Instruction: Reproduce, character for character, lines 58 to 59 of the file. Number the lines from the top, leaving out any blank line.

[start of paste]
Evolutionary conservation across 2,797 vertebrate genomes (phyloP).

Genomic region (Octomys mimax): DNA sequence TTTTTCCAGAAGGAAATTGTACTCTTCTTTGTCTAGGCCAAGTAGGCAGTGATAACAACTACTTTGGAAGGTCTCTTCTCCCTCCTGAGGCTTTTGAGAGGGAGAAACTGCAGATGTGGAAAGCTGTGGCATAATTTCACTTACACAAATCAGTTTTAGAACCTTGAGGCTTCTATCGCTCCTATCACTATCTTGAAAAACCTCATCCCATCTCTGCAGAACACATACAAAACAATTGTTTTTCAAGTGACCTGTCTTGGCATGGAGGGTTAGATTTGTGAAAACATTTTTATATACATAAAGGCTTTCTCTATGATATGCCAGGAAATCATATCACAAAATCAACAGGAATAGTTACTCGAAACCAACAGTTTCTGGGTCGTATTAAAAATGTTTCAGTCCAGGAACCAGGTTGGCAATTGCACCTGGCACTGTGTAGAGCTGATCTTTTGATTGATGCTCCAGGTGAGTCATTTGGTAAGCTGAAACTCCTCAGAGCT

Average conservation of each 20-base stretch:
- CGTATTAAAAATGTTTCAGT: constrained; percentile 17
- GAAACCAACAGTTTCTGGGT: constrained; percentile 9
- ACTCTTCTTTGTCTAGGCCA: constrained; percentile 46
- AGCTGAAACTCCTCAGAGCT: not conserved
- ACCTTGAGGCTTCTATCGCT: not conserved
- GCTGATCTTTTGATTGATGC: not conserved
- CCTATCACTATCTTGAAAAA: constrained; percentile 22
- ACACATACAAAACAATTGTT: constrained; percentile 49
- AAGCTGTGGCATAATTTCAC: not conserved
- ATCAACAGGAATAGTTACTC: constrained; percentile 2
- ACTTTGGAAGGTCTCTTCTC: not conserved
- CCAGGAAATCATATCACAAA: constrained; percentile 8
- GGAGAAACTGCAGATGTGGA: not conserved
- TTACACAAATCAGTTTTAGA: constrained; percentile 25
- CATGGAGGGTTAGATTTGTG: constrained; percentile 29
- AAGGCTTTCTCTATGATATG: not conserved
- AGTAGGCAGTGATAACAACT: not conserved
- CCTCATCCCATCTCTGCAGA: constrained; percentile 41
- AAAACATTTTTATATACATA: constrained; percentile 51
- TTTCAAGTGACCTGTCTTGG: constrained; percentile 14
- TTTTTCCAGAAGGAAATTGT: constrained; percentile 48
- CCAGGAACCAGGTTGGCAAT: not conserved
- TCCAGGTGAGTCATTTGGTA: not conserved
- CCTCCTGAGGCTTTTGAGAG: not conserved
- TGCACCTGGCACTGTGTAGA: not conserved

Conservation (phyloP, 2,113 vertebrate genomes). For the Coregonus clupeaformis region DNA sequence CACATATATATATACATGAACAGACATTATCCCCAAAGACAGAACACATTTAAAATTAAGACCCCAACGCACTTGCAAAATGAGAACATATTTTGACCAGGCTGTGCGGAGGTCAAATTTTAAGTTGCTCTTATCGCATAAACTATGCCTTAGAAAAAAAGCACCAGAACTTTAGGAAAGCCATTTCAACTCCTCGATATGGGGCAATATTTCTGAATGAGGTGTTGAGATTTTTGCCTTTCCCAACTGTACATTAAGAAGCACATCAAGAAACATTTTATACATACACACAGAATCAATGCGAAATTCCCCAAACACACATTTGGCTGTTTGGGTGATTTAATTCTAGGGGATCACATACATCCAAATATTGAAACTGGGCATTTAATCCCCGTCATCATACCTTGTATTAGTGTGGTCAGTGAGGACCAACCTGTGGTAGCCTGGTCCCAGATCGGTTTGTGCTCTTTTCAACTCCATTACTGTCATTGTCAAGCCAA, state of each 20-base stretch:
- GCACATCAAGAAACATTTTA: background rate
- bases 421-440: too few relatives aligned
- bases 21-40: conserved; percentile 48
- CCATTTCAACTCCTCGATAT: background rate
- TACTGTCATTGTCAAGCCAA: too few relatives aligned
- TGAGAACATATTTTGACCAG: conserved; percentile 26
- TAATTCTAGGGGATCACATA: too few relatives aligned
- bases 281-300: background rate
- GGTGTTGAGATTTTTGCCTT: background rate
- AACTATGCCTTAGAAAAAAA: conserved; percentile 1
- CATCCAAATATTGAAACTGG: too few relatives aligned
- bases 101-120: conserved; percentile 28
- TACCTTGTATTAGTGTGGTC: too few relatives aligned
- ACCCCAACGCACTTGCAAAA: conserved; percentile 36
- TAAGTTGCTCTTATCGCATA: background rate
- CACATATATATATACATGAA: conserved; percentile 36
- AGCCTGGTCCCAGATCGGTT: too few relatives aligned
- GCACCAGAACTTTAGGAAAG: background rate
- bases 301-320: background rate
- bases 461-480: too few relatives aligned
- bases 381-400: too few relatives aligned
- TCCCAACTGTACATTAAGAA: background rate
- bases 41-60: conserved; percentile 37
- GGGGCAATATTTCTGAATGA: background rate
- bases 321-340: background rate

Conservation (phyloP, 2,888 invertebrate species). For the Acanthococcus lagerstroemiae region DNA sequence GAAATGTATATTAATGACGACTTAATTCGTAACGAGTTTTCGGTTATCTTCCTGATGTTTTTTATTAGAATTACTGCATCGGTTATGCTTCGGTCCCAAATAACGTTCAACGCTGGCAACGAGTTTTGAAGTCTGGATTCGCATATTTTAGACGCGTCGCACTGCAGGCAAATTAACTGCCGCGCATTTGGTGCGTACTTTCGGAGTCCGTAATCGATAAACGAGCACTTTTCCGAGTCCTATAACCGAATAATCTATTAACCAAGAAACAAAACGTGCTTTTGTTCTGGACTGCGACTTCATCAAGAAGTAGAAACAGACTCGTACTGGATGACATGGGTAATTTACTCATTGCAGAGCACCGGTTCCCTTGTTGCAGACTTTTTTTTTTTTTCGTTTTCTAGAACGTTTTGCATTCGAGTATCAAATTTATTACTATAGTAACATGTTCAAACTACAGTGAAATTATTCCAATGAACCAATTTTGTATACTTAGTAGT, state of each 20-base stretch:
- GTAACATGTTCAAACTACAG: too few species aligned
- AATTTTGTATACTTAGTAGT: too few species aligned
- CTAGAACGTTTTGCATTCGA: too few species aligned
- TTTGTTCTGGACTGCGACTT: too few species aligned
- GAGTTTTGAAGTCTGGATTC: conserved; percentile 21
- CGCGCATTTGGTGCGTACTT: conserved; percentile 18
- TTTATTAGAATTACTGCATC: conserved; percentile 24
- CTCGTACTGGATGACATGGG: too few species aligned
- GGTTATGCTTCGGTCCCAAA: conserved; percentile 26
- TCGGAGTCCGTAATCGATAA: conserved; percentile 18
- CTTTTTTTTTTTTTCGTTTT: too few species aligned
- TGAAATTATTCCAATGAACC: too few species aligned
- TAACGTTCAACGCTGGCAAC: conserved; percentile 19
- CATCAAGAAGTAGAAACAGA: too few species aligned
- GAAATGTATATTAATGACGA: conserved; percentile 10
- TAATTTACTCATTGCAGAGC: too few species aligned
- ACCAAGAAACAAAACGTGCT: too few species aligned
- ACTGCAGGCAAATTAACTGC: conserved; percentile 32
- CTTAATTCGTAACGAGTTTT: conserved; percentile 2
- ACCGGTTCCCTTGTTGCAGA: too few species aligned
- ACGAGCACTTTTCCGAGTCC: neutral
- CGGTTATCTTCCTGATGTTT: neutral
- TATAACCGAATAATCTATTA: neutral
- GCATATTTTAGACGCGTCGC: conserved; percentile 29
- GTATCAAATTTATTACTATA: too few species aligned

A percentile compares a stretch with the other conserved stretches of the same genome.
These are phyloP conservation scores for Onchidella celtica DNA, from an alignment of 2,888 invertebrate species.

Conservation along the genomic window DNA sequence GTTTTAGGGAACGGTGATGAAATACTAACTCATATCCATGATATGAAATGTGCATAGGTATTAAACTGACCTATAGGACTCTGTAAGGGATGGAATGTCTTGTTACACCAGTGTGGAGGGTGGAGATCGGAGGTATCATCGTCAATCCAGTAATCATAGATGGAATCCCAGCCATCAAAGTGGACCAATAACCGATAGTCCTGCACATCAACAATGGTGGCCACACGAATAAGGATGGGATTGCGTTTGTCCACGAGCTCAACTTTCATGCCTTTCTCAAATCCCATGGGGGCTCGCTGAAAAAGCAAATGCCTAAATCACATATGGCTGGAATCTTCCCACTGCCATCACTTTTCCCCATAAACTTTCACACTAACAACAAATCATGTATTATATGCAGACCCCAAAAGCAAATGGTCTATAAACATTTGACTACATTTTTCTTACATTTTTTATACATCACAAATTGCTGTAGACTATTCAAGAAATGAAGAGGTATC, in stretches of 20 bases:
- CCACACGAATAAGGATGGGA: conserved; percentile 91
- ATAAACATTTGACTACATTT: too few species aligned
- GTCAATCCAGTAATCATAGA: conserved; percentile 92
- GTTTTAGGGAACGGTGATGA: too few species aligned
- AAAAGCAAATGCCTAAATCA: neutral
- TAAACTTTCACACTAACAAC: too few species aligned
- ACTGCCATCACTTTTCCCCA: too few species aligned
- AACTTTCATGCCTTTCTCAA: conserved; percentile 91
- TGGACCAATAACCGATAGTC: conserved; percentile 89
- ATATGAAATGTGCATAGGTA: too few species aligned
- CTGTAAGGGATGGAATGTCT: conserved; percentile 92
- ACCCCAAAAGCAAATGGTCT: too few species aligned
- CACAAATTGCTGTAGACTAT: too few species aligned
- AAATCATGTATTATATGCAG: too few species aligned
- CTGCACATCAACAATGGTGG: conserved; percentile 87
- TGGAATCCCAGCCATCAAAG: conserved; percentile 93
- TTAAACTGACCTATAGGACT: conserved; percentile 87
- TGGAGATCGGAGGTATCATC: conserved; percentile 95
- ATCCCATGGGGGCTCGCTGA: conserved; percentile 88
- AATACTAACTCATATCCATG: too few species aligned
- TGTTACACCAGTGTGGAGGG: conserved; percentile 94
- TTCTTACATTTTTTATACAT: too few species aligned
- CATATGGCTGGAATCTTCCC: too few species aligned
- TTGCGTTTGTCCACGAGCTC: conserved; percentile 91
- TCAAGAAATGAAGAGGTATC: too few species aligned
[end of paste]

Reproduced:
- CTAGAACGTTTTGCATTCGA: too few species aligned
- TTTGTTCTGGACTGCGACTT: too few species aligned